Typically, the politically correct advice is to have a professional roof cleaner take care of it. I will follow the same political correctness by making that recommendation. But now that the web censors are gone, I would tackle this job myself and save a lot of money. The important thing to remember is safety first. Any time you’re on a roof, there’s the risk of falling. A good boot, like Cougar Paws, is a smart thing to wear to avoid slipping.
The cleaning process is fairly simple. You can purchase a roof cleaner at a home center. But be careful since many cleaners contain harmful chemicals. Never, ever use lye or a chlorine bleach product, even if a roofer said it was okay. He’s not very informed if he tells you that.
Aside from being harmful to the plants and your gutters, chlorine bleach will erode your shingles, stripping them of years of service. Do some research on the internet for an environmentally friendly product. Check out the ingredients and ask for references.
Other Tips From This Episode
Color Coding Chargers
Many of us have multiple chargers for cell phones, tools, and children’s electronic games around our homes, so it’s easy to get them mixed up. Take the confusion out of matching the charger to the electronic device by marking them with strips of colored masking or electrical tape. Simply put a strip of the same color tape on both the device and the charger, and you’ll never have to search by trial and error for your charger again. (Watch Video)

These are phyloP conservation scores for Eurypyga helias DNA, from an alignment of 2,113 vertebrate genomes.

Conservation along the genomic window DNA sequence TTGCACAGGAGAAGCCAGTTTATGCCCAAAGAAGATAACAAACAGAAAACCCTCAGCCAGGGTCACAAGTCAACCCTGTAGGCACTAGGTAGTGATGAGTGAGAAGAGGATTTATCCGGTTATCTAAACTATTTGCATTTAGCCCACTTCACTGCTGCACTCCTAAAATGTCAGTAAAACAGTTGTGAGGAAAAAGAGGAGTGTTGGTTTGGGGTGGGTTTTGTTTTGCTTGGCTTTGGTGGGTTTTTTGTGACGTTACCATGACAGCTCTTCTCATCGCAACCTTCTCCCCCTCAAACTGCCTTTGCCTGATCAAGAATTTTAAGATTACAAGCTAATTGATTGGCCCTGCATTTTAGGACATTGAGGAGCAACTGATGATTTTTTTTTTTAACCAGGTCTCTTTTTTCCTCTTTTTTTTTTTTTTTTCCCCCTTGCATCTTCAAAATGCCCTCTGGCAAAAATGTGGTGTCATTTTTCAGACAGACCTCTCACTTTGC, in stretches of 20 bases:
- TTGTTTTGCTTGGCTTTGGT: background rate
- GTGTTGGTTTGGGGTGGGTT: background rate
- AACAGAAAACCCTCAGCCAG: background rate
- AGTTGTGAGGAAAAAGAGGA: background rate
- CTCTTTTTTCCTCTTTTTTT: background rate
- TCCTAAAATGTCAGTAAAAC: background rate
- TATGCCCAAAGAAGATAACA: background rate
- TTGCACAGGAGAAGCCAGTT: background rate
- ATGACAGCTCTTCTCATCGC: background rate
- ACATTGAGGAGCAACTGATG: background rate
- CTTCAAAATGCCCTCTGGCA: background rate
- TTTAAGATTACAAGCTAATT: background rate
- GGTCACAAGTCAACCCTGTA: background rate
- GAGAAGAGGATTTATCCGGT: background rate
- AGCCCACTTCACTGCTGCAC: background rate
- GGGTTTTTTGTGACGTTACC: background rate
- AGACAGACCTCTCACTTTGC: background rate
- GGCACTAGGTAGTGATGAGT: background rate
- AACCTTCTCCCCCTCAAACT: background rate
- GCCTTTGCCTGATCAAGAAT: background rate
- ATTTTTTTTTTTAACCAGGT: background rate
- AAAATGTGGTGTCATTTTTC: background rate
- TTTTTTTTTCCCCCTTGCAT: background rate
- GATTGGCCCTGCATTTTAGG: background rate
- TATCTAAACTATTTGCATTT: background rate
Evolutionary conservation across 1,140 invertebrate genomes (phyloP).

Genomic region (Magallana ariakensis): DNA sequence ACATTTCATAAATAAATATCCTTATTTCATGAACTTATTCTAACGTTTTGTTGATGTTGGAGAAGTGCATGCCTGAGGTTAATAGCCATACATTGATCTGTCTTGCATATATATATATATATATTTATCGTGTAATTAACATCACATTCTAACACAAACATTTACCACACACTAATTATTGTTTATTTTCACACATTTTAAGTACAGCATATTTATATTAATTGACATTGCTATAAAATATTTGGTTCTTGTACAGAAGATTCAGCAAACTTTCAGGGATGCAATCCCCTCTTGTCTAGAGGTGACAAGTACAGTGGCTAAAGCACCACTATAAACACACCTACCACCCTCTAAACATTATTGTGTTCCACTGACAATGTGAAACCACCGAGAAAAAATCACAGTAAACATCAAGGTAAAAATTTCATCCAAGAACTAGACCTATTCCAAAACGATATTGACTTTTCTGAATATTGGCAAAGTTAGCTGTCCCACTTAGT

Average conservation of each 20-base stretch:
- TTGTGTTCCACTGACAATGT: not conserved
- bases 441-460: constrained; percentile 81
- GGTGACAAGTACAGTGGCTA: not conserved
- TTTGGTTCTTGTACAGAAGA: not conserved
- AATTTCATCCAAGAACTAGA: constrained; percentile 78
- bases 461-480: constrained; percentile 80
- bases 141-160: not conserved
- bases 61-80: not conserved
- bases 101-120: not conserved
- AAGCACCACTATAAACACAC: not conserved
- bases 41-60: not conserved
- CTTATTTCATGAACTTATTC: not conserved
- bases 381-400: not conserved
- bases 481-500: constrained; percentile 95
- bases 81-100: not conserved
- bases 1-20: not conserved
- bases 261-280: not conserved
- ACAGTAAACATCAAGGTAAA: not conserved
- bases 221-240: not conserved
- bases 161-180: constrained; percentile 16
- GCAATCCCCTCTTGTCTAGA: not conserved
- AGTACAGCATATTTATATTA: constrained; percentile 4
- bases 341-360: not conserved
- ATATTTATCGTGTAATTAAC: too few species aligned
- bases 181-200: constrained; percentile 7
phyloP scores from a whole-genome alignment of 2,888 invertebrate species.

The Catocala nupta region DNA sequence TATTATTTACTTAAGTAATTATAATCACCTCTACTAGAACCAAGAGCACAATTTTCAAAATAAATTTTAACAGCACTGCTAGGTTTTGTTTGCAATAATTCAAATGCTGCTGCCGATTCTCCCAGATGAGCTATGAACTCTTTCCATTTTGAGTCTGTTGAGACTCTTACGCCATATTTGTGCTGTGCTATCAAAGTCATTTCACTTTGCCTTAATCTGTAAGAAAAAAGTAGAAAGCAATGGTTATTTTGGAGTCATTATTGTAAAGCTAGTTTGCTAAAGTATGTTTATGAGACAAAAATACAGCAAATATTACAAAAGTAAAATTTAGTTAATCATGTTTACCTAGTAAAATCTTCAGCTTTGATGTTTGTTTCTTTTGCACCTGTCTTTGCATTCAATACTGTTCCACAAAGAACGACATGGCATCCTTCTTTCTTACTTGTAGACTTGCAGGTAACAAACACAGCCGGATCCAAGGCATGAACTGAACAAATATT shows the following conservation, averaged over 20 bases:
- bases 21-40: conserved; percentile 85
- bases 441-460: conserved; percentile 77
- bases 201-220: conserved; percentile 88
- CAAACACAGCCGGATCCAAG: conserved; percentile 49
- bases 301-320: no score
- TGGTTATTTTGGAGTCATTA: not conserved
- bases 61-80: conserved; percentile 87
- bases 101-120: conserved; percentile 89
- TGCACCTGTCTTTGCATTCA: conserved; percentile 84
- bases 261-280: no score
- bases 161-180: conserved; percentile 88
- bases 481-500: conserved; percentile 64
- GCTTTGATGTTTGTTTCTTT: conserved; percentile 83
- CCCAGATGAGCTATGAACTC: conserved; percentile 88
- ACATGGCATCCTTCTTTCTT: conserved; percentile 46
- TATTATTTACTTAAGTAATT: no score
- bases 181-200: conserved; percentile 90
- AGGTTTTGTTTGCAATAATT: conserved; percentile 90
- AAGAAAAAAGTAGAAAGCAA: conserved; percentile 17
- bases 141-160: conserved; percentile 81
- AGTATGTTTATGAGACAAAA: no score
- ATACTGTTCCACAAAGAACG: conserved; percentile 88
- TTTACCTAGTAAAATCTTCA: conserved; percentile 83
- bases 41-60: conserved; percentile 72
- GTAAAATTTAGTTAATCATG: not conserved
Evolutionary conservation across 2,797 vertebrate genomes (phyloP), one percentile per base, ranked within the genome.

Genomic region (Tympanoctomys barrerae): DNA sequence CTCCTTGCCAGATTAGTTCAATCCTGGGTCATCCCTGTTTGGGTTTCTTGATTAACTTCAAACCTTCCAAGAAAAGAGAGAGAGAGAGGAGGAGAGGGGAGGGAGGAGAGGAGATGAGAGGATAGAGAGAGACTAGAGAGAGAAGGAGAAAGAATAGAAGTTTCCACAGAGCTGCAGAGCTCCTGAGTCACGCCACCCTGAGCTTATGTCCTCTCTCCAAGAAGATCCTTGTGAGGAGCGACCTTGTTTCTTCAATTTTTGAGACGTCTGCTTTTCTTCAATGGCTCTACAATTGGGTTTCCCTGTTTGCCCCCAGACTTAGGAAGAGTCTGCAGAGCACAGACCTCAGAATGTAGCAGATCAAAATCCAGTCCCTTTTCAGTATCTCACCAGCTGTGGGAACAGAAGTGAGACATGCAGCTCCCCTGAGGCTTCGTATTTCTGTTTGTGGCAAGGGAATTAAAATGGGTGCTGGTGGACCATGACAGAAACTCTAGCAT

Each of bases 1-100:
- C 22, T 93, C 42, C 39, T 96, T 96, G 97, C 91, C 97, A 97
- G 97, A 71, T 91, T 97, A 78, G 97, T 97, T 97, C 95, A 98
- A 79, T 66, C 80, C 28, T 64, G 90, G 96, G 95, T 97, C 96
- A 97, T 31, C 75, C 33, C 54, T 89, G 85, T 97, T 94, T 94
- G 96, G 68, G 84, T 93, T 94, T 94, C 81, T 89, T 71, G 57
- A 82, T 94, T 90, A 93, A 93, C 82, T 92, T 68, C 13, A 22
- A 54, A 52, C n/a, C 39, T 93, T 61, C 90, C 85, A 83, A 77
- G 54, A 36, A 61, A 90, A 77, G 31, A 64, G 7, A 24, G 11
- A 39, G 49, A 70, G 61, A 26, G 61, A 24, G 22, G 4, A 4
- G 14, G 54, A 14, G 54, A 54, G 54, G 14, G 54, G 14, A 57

Crescent RapidSlide Wrench
Whether you’re working on a plumbing project, making bike repairs, or assembling a grill; at some point you’ll need an adjustable wrench. A manual wrench might be just fine, but it typically leaves little room for your hand to adjust the wrench in tight spaces, like behind sink pipes. The RapidSlide Wrench from Crescent has a slide control in the handle that eliminates the guesswork. With the flick of a thumb you get the job done quickly and easily. Just slide forward to close or tighten and slide back to open or loosen the jaws. We found it available for around $14.
Areas of your lawn that have heavy foot traffic will cause the grass in those areas to suffer. If the informal paths in your yard are suffering from “brown-out,” you may be able to restore them with a simple hand-aerating technique. Simply thrust the tines of a garden fork 4″ to 5″ into the soil, and then move the fork back and forth like a pump or jack handle. This will allow air and water to penetrate below the packed surface layer without uprooting your lawn. Repeat this procedure at 6″ intervals throughout the affected area. (Watch Video)